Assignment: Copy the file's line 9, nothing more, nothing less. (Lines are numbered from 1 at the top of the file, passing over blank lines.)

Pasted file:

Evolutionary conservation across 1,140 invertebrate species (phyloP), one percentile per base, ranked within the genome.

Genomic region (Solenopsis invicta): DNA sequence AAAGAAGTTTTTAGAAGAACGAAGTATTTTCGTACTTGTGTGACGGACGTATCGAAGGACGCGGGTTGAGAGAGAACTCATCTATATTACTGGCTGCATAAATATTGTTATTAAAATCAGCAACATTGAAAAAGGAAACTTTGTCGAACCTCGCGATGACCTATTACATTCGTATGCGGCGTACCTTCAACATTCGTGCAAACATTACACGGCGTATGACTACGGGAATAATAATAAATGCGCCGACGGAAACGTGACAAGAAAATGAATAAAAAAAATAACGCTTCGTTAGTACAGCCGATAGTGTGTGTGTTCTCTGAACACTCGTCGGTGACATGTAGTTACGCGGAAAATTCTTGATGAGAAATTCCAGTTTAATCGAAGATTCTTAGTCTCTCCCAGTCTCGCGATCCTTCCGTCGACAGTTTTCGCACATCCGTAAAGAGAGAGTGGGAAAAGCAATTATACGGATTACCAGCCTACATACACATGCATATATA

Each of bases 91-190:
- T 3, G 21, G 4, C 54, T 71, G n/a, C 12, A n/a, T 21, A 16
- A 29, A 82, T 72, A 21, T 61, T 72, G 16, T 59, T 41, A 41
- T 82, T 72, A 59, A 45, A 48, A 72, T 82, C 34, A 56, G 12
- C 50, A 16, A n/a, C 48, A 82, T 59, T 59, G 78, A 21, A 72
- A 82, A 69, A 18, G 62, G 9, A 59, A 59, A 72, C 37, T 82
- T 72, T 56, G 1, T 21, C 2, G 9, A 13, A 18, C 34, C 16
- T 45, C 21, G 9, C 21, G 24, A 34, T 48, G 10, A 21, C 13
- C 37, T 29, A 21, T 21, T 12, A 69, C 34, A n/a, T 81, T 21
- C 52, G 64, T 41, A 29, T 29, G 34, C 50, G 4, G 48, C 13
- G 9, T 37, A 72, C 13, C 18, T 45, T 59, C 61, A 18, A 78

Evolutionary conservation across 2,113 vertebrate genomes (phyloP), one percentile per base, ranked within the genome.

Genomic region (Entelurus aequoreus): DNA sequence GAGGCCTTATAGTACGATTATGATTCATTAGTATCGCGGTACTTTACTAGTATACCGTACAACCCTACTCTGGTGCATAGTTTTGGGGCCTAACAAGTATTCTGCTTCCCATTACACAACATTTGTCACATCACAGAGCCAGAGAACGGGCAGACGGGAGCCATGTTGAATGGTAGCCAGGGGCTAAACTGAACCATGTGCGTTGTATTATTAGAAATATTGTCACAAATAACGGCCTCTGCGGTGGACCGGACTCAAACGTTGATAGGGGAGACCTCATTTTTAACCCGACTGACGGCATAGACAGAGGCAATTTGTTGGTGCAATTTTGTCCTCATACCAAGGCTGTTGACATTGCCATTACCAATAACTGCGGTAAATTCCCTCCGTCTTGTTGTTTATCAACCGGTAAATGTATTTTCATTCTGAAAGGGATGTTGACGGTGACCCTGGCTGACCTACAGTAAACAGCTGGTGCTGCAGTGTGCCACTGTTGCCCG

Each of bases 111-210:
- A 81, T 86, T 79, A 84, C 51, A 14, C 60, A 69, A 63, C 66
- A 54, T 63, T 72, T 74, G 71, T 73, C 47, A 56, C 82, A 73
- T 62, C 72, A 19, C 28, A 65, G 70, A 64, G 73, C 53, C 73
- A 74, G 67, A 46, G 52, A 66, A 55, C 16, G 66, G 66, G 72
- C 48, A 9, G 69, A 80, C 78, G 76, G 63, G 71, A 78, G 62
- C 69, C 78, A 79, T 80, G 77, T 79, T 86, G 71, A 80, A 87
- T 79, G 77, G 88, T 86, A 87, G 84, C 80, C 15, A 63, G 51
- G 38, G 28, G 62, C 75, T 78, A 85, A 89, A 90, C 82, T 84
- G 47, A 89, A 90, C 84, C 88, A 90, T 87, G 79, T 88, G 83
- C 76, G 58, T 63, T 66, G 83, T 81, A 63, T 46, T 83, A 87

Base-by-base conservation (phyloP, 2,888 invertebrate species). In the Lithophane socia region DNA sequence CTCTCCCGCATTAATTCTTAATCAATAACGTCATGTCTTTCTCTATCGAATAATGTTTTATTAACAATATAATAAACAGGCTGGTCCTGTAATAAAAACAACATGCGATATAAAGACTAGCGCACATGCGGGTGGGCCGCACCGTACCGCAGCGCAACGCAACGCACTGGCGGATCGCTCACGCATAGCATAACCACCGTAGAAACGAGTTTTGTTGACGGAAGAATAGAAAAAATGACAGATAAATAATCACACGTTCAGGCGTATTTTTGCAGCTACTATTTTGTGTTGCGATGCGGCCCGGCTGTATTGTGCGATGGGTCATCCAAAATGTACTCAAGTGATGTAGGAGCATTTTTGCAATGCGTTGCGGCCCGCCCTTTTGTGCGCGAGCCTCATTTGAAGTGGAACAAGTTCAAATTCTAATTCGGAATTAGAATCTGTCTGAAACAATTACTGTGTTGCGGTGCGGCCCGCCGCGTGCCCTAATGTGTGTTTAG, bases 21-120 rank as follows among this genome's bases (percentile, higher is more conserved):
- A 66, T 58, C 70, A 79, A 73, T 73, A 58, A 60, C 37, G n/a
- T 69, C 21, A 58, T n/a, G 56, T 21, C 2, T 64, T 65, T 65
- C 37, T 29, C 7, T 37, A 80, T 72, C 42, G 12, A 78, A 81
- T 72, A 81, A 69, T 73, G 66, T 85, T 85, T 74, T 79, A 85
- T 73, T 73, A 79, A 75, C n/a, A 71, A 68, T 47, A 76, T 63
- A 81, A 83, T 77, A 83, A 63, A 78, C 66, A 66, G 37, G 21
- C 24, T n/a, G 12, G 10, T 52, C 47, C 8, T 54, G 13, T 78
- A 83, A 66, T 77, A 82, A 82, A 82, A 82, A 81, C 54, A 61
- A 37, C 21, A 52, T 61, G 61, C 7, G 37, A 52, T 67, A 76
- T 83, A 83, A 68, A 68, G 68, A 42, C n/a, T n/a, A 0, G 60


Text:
- T 72, T 56, G 1, T 21, C 2, G 9, A 13, A 18, C 34, C 16